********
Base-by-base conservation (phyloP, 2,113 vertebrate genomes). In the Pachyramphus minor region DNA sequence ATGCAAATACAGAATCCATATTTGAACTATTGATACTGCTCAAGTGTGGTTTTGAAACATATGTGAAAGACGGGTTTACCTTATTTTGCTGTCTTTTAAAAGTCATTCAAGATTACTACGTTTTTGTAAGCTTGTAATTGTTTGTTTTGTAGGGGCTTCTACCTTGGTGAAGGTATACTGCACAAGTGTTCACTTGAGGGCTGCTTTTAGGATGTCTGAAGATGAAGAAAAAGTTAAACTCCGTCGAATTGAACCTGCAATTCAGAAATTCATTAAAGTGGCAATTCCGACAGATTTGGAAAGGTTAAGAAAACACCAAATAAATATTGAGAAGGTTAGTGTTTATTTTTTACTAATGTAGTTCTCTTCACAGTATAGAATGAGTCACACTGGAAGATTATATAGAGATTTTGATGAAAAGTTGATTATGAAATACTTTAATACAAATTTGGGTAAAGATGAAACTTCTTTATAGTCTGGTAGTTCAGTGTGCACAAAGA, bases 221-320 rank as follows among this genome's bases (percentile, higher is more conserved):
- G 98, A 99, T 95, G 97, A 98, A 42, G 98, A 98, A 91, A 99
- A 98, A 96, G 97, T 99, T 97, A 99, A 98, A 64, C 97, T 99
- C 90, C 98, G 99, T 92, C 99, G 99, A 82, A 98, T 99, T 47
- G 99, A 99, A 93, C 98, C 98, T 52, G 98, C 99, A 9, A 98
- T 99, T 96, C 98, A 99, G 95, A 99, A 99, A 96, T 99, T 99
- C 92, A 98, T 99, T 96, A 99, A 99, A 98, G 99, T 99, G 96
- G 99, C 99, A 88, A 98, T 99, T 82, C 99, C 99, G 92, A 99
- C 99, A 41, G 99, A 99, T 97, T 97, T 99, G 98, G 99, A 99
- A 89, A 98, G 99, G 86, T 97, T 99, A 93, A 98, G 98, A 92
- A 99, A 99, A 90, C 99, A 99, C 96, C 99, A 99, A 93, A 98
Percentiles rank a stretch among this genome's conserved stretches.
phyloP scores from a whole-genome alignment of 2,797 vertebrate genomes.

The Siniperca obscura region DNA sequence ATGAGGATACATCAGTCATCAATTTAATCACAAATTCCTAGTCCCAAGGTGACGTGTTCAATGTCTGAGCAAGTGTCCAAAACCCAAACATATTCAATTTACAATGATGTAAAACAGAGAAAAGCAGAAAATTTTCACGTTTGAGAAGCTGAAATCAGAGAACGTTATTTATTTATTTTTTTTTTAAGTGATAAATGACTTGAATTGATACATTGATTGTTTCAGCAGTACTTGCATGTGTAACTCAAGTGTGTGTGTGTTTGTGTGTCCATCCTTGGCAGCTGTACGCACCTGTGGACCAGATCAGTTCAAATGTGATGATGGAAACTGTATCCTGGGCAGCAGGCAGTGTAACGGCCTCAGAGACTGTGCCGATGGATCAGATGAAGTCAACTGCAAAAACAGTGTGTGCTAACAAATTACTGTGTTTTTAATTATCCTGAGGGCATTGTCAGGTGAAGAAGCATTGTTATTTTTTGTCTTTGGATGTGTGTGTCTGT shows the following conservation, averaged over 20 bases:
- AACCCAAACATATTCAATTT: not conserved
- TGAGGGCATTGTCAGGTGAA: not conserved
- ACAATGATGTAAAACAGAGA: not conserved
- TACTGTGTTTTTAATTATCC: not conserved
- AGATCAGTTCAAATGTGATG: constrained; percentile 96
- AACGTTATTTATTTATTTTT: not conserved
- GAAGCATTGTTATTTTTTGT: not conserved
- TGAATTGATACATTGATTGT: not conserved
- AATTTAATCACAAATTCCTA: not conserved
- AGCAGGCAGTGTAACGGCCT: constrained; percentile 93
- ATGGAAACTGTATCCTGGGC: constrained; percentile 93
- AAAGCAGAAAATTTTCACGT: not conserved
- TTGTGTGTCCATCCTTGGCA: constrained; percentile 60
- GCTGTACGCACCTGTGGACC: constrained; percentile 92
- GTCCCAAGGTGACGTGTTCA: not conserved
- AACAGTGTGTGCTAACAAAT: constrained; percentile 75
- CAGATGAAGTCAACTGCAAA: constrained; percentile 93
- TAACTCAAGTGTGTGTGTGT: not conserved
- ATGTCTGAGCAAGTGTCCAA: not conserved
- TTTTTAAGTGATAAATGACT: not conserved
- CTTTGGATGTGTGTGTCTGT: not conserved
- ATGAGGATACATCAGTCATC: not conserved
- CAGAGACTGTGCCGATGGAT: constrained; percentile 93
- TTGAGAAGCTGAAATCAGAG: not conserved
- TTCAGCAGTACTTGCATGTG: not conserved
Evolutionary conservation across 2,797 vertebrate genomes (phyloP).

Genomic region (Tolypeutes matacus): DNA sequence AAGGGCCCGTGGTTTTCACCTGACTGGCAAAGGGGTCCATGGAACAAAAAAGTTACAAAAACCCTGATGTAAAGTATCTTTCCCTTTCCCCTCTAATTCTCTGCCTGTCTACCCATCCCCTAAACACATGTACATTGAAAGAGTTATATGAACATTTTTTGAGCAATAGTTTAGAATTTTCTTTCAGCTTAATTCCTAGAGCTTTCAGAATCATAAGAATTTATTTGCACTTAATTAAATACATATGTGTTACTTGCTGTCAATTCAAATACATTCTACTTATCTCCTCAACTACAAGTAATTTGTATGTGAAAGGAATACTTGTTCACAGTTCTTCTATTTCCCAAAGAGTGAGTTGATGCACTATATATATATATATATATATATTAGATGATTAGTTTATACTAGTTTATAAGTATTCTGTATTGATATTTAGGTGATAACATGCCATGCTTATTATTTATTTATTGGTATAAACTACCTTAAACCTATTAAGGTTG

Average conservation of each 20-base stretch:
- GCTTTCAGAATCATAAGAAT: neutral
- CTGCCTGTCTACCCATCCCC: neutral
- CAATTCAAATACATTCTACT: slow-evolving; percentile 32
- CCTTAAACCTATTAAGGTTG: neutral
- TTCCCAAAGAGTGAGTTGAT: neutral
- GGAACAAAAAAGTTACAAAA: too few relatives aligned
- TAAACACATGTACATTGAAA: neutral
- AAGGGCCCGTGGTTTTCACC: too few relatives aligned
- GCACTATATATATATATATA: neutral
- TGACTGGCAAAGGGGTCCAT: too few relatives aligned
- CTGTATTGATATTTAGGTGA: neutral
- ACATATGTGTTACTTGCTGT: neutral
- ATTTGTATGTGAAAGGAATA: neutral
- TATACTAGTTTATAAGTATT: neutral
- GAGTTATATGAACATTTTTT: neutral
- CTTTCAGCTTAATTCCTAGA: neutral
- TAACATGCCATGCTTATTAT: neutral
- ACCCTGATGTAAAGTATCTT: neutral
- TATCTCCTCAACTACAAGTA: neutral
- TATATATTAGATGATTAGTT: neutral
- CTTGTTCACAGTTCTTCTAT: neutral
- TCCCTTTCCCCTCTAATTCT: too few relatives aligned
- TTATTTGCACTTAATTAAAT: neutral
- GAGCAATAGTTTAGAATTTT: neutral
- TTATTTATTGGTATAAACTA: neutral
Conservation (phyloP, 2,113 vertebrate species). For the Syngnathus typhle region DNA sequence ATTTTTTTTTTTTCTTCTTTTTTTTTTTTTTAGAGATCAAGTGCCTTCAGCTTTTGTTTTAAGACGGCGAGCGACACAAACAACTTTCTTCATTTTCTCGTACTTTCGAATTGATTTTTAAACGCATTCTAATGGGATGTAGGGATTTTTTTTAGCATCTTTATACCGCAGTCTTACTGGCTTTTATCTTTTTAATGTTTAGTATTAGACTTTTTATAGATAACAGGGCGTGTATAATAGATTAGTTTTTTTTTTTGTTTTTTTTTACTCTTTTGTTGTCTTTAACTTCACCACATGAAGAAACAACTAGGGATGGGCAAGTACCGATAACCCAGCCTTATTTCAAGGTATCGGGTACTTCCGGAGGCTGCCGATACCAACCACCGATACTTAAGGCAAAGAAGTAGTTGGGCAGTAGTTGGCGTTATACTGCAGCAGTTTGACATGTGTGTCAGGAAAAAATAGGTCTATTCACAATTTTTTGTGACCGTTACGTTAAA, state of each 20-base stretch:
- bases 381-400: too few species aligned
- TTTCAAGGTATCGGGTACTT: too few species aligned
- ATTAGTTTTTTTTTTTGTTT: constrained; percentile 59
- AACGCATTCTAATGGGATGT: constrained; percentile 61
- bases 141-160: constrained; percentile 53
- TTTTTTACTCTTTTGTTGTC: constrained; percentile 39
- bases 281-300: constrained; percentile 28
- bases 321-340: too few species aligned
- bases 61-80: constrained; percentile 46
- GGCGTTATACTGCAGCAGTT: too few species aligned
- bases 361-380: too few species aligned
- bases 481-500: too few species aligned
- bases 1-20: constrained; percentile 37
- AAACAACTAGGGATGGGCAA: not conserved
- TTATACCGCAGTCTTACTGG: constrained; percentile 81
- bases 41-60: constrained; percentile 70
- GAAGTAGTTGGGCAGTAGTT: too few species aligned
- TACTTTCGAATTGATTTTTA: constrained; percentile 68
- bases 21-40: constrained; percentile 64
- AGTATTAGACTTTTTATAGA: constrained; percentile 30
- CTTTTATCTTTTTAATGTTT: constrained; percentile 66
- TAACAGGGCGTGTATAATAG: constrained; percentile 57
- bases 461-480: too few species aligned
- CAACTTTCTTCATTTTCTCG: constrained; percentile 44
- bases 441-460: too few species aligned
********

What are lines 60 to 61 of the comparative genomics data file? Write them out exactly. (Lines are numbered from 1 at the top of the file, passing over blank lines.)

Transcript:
- ACCCTGATGTAAAGTATCTT: neutral
- TATCTCCTCAACTACAAGTA: neutral